I think I understand the logic behind voliscience (I think of it as God having the power to not know what He wishes to not know, which could make it a necessary part of either omnipotence or volipotence). The problem that I have with volipotency is that it seems to me that a truly volipotent being would have the power to become omnipotent if he wished to be, which, to me, is at the very least only a step or two away from straight omnipotence.

It may seem like this could be easily solved by substituting voliscience for volipotence and then using the same argument for voliscience to support volipotence. The problem that I have with that is that knowledge is not necessarily power, so I'm not sure if the substitution could be completely carried over.

As I understand it, there is nothing that God is prohibited from knowing, but there are some things that God cannot do. If there are some things that God cannot do, is it because He simply has not granted Himself the power to do so, or is it for a more fundamental reason? I'm honestly not sure where to go from here. Could somebody help me clear this up?

Anonymous kh123 February 01, 2014 6:56 PM  

"we already have these things called condoms."

And yet, here you are.

Anonymous kh123 February 01, 2014 7:02 PM  

" you may as well argue that we should remove seat belts from cars to make people drive more carefully."

Actually, and I think it was discussed here, traffic accidents and fatalities have been shown to go down in countries where speed limits and traffic lights/signs were reduced.

Of course, this requires a culture that has fairly long-term preferences, an understanding of the consequences of physics, and lacks an insurance bureaucracy in order to work.

Anonymous zen0 February 01, 2014 7:45 PM  

@ Alcuin

As I understand it, there is nothing that God is prohibited from knowing, but there are some things that God cannot do. If there are some things that God cannot do, is it because He simply has not granted Himself the power to do so, or is it for a more fundamental reason? I'm honestly not sure where to go from here. Could somebody help me clear this up?

If God did not limit himself, all there could be is God. You could not exist. The inhabitable world could not exist. The universe could not exist. Space/Time could not exist.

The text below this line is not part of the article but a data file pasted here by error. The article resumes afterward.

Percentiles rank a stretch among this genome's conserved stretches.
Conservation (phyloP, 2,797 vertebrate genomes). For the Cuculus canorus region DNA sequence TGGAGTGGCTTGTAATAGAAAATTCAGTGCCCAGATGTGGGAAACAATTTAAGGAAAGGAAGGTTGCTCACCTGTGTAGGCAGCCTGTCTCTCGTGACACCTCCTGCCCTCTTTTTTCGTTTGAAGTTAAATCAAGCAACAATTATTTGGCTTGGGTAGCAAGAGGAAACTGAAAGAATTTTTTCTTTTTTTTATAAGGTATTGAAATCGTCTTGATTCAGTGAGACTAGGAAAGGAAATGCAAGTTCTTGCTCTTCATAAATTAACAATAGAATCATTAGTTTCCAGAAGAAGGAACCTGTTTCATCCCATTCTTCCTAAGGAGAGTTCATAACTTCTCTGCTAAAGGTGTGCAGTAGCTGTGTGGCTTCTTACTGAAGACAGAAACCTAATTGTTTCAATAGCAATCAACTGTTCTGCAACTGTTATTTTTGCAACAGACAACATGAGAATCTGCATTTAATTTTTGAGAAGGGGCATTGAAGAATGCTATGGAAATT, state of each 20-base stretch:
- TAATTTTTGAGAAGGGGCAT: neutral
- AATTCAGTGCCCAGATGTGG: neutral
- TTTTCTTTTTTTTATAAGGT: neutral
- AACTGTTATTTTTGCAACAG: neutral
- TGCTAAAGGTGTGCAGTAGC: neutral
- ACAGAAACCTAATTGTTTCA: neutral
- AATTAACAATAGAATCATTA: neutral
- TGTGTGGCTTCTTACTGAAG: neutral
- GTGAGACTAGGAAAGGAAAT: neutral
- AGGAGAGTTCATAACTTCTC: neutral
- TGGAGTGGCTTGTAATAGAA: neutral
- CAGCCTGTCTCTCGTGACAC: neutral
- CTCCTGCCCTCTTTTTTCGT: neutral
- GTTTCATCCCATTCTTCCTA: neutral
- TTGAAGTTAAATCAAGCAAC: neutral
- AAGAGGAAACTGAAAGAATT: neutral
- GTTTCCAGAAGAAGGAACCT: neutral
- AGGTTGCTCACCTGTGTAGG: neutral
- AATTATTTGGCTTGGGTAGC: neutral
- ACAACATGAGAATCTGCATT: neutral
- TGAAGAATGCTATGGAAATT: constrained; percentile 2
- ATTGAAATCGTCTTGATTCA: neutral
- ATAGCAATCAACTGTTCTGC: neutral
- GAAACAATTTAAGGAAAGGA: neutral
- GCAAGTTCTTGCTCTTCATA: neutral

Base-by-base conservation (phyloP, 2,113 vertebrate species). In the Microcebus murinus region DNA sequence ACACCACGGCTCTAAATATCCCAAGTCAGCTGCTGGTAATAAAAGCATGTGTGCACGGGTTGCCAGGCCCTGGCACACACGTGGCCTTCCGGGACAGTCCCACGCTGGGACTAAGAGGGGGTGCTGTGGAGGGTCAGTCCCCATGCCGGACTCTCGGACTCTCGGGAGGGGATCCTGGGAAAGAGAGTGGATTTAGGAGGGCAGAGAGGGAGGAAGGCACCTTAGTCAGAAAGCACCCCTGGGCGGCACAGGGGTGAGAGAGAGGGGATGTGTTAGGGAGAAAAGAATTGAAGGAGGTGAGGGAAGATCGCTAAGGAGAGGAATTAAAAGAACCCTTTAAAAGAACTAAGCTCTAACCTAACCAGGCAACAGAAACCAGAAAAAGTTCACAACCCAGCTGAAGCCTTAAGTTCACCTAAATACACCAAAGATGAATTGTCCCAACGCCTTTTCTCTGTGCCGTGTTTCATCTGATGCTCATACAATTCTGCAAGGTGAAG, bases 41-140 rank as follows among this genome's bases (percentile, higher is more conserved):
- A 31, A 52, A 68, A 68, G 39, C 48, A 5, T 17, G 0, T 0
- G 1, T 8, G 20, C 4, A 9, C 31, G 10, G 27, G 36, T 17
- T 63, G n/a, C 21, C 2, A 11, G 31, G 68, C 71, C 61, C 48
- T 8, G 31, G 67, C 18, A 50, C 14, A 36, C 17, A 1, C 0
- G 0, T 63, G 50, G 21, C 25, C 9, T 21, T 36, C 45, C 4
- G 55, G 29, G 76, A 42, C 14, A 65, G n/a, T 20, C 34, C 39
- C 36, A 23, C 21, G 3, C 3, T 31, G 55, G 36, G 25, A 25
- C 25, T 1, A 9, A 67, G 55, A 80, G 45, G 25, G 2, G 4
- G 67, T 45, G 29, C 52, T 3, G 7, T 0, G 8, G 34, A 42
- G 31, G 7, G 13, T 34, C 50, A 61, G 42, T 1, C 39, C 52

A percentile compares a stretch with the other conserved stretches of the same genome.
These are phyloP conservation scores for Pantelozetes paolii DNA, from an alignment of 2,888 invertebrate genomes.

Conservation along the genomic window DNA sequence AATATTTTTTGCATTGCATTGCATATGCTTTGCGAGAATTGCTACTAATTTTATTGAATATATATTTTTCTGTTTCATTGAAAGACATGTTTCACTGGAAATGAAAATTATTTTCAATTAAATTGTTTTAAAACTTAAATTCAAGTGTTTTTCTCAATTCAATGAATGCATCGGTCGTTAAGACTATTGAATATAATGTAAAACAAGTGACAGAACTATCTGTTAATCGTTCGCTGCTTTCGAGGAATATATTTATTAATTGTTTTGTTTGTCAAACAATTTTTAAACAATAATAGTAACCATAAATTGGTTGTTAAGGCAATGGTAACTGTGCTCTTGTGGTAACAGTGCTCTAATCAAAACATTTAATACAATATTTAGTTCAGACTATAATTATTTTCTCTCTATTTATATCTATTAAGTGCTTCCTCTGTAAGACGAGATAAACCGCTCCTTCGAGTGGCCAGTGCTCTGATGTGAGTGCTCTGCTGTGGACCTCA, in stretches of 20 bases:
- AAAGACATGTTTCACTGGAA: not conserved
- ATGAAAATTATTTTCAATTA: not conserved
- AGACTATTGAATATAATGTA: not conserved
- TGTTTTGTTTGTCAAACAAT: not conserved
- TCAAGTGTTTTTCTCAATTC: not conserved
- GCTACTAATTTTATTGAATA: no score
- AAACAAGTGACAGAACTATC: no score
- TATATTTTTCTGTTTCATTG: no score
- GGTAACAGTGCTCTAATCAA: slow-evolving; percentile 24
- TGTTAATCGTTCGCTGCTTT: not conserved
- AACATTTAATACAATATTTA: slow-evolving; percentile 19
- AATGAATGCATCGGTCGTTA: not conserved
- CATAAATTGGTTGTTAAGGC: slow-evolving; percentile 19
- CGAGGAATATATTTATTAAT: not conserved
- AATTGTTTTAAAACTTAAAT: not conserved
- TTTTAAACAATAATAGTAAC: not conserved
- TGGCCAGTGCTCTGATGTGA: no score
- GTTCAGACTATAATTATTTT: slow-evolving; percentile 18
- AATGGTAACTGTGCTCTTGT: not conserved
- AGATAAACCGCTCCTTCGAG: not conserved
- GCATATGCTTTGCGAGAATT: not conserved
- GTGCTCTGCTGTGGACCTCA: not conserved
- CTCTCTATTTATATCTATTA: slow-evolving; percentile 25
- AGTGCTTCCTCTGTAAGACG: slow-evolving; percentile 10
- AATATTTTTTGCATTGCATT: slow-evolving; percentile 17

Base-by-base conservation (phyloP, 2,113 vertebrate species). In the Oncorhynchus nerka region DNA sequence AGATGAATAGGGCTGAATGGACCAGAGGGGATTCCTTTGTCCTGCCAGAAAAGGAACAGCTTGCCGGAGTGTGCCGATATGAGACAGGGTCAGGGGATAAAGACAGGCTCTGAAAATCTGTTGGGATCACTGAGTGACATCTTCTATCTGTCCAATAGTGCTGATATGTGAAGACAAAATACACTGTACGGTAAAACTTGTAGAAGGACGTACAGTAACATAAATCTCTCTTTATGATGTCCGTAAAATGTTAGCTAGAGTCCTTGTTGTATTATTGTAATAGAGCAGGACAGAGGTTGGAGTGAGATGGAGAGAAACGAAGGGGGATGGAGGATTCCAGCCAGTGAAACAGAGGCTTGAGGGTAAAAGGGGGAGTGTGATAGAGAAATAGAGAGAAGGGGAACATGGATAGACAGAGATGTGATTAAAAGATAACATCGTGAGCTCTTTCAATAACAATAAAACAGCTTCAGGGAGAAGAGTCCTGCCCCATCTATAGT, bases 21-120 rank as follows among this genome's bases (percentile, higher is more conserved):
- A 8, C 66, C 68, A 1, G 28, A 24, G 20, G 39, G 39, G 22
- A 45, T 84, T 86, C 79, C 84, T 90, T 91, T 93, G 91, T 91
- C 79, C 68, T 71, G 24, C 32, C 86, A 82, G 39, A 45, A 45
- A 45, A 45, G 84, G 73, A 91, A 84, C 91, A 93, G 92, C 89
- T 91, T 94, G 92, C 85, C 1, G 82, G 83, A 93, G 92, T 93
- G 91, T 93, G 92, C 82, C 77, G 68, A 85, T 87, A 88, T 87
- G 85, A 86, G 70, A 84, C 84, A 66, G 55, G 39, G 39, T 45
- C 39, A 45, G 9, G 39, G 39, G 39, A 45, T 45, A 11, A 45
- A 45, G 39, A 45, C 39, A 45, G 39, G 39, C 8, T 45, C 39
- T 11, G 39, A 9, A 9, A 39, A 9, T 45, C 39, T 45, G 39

These threads remind me of the old story about 12 blind men arguing with each other about what an elephant is like by feeling it with their hands.

Anonymous Y not February 01, 2014 9:30 PM  

**Imagine the Sisyphean hell that is the existence of a video game character, literally created to die over and over and over again. Does the misery of his existence prove that the video game developer does not exist? Of course not. Does it prove that the developer has any limits upon him that the video game character can observe? Of course not. Does it prove that the developer has any particular enmity for the character? Not at all**

A video game character is not (so far as we know) conscious, or intelligent, or self aware in any way. If there were a video game character who were self aware, and the game developer knew that, and repeatedly tortured and killed (or specifically directed other characters in the video game to do so) that character, for no good reason, it would not disprove the existence of the developer, but it would definitely show that the developer was a psychopathic monster.

Not necessarily intervening to save that character, when other characters in the video game choose to kill it of their own accord, even for bad reasons, or the character happens to, say, fall down a hole that exists in the video game world, does NOT prove the video game developer is a monster, however.

Anonymous Y Not February 01, 2014 9:41 PM  

--Lud, you could not be more wrong. If I were inventing a God to suit my preferences, the successful seduction of a Dallas Cowboys Cheerleader would qualify one for sainthood--

Problem here is, as much as you might like to seduce a cheerleader yourself, theres a strong chance that you would not like someone ELSE successfully seducing the cheerleader.

--and record company executives who signed any "singer" under the age of 21 to a record contract would be struck dead by lightning on the spot. That argument is remarkably stupid, even for you.--

The fact that God hates something cannot be construed to mean that he will instantaneous strike a person who does it dead. Otherwise there would be an awful lot of dead people, and very few atheists or agnostics. That statement is remarkably stupid, even for you.

Anonymous Y not February 01, 2014 9:49 PM  

Gara wrote:
--My conception of "good" is the one that every normal person uses in the every day life, Nobody would consider a person who had discovered a cure for cancer but choosed not to published to be a morally good person, for example.--

That depends. If the person knew that the result of their publishing would be that someone else would be given the credit and the profit from the cure, or that they would be enslaved, tortured, or killed, then they could still be a good person without publishing.